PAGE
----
- 6701 Brompton Rd. [HAR]
The arrival of chain link fencing outside the arched office complex at 2715 Bissonnet known as The Upper Kirby Building last week caught the attention of several Swamplot tipsters, who’ve sent in photos looking across the street at the new perimeter and the vacant scene beyond it. The image at top looks southwest to show the complex’s largest building, an L-shaped structure that fronts the central parking lot on 2 sides. In the second photo, you can see where that building abuts its neighbor, a smaller, rectangular structure that runs along the east side of the parking lot on its way out to the curb. Not depicted: a pair additional small 2-story buildings and their adjacent parking lots to the west, which take up the rest of the block ending at Wakeforest St.
An entity connected to Cornerbrook Development bought the whole 1.56-acre tract housing the 4 buildings last December and since then has filed a few permits to disconnect the plumbing, but it hasn’t laid a hand on the structures themselves yet. They all went up in late ’60s and early ’70s and — though currently vacant — recently played host to Montage Bridal, Synergy Day Spa, an Allstate insurance office, and an assortment of hairdressers.
Photos: Swamplot inbox
Shuttered Rice Village pizza parlor Pizza L’Vino is set to become the second Reach Stretch Studio in Houston and fifth across the greater Houston area: Katy, Sugar Land, The Woodlands, and Memorial branches of the wellness chain are already up and running. A building permit filed last Friday for the 2,100-sq.-ft. storefront at 2524 Rice Blvd. — across the street from Buffalo Wild Wings — indicates conversion work is about to begin.
Pizza L’Vino’s other location has also closed down in the Waugh Dr. shopping center it once shared with competitive axe-throwing venue The Ratchet Hatchet.
Photo: Pizza L’Vino
THE MARQUIS II IS GETTING ITS SECOND ENCORE Well, that was fast. After shutting down on Sunday without any timeline for a return, the Marquis II reopened at 2 p.m. on Tuesday, according to a note posted on Facbeook by longtime bar employee Al Jara. According to the Chronicle’s Marcy de Luna, Jara is now the owner of the place, having purchased it from his boss during the 2-day timeout. The last time a Marquis employee pulled a stunt like this, it was a pair of devoted cocktail waitresses who bought the place after the owner, their boss at the time, died in the late ’60s. (Adding “II” to the name was their idea.) In this case the former owner is still alive, just sick of dealing with the sustained construction activity outside the bar on Bissonnet St., which Jara says has cost the business $1.2 to $1.5 million since it began in 2014. “They’ve broken up our parking lot and we are not getting business because people can’t access us,” he tells de Luna. [Houston Chronicle; previously on Swamplot] Photo: Marquis II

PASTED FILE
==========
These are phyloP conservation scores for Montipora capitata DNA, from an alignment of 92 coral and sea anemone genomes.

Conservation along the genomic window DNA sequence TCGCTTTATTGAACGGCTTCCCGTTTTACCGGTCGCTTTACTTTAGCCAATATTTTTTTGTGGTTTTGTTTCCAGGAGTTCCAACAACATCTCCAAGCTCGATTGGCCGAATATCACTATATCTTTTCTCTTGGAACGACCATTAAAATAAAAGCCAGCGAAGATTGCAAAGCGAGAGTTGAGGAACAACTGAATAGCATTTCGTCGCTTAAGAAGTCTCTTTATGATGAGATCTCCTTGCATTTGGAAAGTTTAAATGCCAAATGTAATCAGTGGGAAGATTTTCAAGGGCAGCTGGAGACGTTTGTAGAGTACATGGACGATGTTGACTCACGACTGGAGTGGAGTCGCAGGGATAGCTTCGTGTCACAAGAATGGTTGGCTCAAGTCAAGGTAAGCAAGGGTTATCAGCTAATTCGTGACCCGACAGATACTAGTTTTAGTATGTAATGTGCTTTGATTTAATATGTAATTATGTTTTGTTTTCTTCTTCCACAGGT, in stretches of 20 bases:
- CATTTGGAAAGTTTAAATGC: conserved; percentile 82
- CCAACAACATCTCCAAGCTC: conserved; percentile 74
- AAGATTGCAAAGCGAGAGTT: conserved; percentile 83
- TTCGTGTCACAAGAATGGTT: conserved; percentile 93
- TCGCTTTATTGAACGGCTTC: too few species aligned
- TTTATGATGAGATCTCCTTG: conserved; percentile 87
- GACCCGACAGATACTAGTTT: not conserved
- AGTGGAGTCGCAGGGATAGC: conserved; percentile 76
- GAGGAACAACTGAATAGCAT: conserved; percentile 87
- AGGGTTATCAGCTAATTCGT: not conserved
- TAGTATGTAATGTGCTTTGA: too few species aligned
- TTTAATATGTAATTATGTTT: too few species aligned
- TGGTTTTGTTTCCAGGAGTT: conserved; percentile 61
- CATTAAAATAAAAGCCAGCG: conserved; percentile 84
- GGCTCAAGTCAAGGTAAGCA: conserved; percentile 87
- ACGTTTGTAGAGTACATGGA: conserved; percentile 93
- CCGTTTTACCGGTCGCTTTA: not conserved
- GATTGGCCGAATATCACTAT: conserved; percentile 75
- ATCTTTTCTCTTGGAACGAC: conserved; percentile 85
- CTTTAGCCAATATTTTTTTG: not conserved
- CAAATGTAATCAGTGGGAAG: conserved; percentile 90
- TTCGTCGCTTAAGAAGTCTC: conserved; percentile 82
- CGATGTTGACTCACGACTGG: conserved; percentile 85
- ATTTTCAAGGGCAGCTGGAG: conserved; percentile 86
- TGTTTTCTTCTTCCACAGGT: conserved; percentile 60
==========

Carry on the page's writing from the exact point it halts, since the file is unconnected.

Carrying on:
A flyer posted on the Marquis II at 2631 Bissonnet yesterday announces that the place is now closed indefinitely, leaving West University almost entirely devoid of bars (except for the one inside the Whole Foods on Bellaire Blvd.). The Marquis II’s predecessor, the Marquis, opened in the then-fledgling River Oaks Shopping Center in 1945. After the bar’s original owner died in the late 1960s, a pair of cocktail waitresses bought it and decamped to Bissonnet and Buffalo Spdwy., where the suffix became part of the venue’s name.
Following a stint at Bissonnet and Weslayan, the bar wound up in its current spot near Kirby in 1985. Houston architect Lars Bang had originally designed the building to house a branch of California donut chain The Big Donut, which it did until the 1970s when a gentleman’s lounge dubbed The Bunny Club blacked out the windows and took over. It left after a fire in the early ’80s, but not entirely: During the Marquis II’s last major remodel in 2011, workers uncovered a painting of a women wearing a low-cut outfit with a bushy tail that had been hiding behind one of the building’s walls, an unmistakable relic of the shuttered strip club. “Although badly charred,” according to the bar’s website, “the painting underwent a little restoration and still hangs proudly on our wall.”
Photos: Marquis II